For comprehensive information about the #UniteForParkinsons campaign, visit the campaign website.
Exclusive interview: John Lehr and James Beck of the Parkinson’s Foundation
Author: Almaz OhenePublished: 5 April 2018
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As Parkinson’s Awareness Month begins around the world, we speak to the Parkinson’s Foundation CEO John Lehr and Chief Scientific Officer James Beck PhD about the organisation’s current goals and getting involved in the #UniteForParkinsons and #StartAConversation campaigns
What are your hopes for Parkinson’s Awareness Month 2018?
John Lehr: This month we’re hosting nine Moving Day walks across the US. We often generate lots of interest with several thousand individuals attending across the country. We’re also asking people to film themselves talking about their Parkinson’s and post the videos to social media – these things can go viral and that’s our hope. We’re happy to push the #UniteForParkinsons campaign out to the community here in the US, along with our own #StartAConversation campaign.
In addition, we’re in talks with lots of different news organisations and journals to try and highlight what we’re doing as a foundation and find out the needs of the community.
Around a year ago, John, you spoke to us about your new role at the Parkinson’s Foundation. Could you tell us what’s been happening?
John Lehr: We have identified three broad focus pillars. The first is to ensure that people with Parkinson’s are getting the best care available, because we believe that only a small fraction of people are actually getting the highest standard of care. The second is to continue to make advancements in understanding the underlying causes of the disease. And the third pillar is really focusing on educating and empowering people with Parkinson’s – and their care partners – so that they have the information they need to engage with the care environment, the clinical environment, and other aspects of their lives so that, ultimately, they have a better quality of life.
Do you feel that enough is being done for people with Parkinson’s in terms of care, research and financial support?
John Lehr: No, I don’t. Parkinson’s affects millions of individuals in the US, and 10 million individuals worldwide. We believe that only a fraction of individuals with Parkinson’s here in the US are getting what we call the highest standard of care. And what we know is that when you get good care – probably from somebody with considerable training in Parkinson’s and in a team-based environment – you’re less likely to have poor outcomes. What we would like to do is make sure that, across the healthcare continuum, everyone understands the best approach to Parkinson’s.
How far has the Parkinson’s Foundation come in the last year in terms of improving the quality of life of people living with Parkinson’s?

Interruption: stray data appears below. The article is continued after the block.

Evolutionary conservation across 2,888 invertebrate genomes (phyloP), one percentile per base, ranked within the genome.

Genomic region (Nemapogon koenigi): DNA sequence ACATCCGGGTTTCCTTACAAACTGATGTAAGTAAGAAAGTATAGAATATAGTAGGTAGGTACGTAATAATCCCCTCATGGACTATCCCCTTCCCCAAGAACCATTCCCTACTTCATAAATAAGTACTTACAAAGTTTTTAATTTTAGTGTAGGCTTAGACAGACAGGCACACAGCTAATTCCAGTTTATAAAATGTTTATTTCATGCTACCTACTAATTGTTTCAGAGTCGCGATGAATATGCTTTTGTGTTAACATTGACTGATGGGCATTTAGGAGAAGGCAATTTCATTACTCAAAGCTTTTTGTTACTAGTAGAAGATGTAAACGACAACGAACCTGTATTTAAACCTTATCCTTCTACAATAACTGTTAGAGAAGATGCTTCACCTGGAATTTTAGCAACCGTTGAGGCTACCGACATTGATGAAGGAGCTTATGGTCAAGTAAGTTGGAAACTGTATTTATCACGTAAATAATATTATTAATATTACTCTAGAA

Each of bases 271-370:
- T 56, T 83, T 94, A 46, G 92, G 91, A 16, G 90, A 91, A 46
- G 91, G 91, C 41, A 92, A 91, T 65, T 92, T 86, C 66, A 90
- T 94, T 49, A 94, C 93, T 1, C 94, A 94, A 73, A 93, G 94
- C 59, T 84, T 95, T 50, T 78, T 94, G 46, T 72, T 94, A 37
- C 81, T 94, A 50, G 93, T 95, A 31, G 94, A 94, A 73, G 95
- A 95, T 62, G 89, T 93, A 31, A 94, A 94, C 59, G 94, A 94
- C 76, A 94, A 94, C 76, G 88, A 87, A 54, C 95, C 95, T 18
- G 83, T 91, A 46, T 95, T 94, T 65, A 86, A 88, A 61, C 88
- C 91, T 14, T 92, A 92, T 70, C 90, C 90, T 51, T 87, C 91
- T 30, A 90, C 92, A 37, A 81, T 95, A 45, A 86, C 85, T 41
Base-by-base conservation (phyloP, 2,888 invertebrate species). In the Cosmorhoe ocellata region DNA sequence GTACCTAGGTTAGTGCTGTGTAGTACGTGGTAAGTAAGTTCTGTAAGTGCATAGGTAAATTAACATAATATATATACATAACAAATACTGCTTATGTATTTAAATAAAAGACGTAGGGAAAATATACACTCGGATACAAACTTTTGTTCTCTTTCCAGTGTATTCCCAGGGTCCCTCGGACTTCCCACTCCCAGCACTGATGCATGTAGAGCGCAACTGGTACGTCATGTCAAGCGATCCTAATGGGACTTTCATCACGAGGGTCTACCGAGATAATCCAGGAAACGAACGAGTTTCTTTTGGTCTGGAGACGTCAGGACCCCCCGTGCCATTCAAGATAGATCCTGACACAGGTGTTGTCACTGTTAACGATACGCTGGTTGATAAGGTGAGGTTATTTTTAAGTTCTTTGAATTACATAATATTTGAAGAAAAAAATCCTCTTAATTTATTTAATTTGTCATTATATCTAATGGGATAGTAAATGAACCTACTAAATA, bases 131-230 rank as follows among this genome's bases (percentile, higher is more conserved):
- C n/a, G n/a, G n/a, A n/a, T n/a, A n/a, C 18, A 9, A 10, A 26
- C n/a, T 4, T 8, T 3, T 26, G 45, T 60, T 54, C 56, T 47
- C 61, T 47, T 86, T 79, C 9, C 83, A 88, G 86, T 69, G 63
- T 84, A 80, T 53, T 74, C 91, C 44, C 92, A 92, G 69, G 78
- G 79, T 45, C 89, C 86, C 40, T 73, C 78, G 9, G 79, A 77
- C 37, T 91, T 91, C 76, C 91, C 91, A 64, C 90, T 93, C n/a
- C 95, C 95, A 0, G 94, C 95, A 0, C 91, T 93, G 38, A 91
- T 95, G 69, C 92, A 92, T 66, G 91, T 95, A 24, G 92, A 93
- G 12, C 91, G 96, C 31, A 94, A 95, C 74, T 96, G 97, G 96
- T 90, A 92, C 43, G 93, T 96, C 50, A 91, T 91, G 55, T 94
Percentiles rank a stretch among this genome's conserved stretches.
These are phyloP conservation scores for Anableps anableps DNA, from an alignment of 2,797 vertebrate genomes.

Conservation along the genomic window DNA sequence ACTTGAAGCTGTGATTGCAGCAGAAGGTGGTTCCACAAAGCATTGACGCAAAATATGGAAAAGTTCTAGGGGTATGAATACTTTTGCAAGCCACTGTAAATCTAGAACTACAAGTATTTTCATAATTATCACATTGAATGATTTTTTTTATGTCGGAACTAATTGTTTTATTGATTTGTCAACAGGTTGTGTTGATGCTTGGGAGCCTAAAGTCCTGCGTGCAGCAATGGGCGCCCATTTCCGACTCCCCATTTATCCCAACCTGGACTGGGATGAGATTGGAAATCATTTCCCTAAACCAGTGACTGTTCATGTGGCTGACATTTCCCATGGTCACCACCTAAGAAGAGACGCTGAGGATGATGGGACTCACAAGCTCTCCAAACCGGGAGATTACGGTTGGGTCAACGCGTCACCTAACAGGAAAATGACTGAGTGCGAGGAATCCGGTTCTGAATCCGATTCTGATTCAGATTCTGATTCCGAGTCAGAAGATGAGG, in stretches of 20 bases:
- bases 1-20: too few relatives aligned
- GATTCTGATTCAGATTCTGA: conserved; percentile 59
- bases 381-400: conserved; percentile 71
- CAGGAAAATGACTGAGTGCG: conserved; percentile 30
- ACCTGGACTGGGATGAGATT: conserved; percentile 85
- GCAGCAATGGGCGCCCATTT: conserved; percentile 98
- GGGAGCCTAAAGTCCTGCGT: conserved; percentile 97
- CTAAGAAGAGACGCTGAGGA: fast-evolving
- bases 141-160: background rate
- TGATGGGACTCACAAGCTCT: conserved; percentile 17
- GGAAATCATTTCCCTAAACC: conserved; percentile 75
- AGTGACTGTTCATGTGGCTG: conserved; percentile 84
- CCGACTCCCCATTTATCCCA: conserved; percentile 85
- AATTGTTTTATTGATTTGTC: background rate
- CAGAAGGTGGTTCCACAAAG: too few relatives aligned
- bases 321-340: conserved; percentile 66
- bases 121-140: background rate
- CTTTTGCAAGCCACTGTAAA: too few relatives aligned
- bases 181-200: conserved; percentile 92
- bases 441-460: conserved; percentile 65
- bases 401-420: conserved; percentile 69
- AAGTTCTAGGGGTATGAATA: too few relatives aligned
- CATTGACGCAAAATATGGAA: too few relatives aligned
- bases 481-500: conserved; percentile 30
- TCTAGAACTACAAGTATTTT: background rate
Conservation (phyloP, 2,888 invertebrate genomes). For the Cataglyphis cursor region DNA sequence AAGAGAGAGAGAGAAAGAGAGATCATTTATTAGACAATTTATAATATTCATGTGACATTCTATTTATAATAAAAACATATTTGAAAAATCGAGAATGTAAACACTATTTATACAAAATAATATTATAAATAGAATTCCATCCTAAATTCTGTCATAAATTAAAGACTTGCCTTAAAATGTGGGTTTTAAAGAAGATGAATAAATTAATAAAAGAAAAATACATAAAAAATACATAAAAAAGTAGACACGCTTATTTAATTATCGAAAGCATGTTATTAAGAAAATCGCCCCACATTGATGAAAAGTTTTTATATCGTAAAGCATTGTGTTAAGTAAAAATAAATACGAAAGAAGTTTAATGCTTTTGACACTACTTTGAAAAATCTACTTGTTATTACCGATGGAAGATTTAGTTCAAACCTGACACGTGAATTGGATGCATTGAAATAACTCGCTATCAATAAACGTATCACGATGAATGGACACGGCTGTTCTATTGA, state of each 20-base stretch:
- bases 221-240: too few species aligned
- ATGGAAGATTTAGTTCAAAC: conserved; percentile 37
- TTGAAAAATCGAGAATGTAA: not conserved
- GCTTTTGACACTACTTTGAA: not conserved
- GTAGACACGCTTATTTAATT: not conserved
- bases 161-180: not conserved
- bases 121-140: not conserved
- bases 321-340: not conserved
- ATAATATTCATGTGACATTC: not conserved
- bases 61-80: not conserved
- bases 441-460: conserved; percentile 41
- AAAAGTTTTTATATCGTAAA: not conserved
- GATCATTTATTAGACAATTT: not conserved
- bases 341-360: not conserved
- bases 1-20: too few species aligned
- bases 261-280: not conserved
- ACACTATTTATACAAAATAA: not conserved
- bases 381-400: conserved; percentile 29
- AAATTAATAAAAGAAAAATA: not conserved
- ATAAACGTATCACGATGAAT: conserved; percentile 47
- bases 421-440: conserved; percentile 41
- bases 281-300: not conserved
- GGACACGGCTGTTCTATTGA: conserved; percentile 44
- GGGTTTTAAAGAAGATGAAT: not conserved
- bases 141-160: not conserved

John Lehr: Our Parkinson’s Outcomes Project is the largest ever clinical study of Parkinson’s disease with 10,000 participants in five countries, where Parkinson’s Foundation’s Centers of Excellence track and monitor their care of people with Parkinson’s over time.
I think one of our key findings has been the important role of exercise. So, one of the things that the Parkinson’s Foundation has been doing within our granting programmes is emphasising the importance of exercise, no matter what it is. Whether it’s boxing or getting out and dancing, any exercise is good.
Which areas of research would you like to see more focus on in the future?
James Beck: We don’t understand the causes of the condition in the majority of people. For 10–20% of people with Parkinson’s there is a clear genetic component to their disease. This is helpful because it suggests one of the reasons why they have the condition. But for the other 80%, its causes are still unknown.
There are still some fundamental questions surrounding Parkinson’s that we just don’t know the answer to. We would like the national health care bodies here in the US to put more money into Parkinson’s research because the basic questions need to be answered.
People can live for many years with Parkinson’s, but it’s a degenerative disease and so access to healthcare services can be a challenge. We’ve had some success here in the US as Congress recently repealed the cap on therapy, which was a big success for our community. But it’s just a drop in the ocean in terms of what we need to do for people with Parkinson’s.
How will you #UniteForParkinsons and #StartAConversation on World Parkinson’s Day?
John Lehr: It’s really important to destigmatise Parkinson’s – get people to really talk about it. It’s a complex condition. Many people will see and know about the tremors, but they might not know that their loved one is struggling with depression, or apathy, or insomnia. We want people to know that Parkinson’s can include all the symptoms. So, the foundation will be getting heavily involved on social media.
The EPDA and Parkinson’s UK are running the #UniteForParkinsons campaign to coincide with World Parkinson’s Day on 11 April. It aims to inspire Parkinson’s organisations and supporters around the world to come together on a bigger scale than ever to show what Parkinson’s truly is. Get involved on the day by making your own Parkinson’s video and sharing it on social media using the hashtag. For more information, visit the website. Campaign toolkits are available to download in Dutch, English, French, German, Italian, Spanish and Welsh.
Read more: #UniteForParkinsons: the story so far
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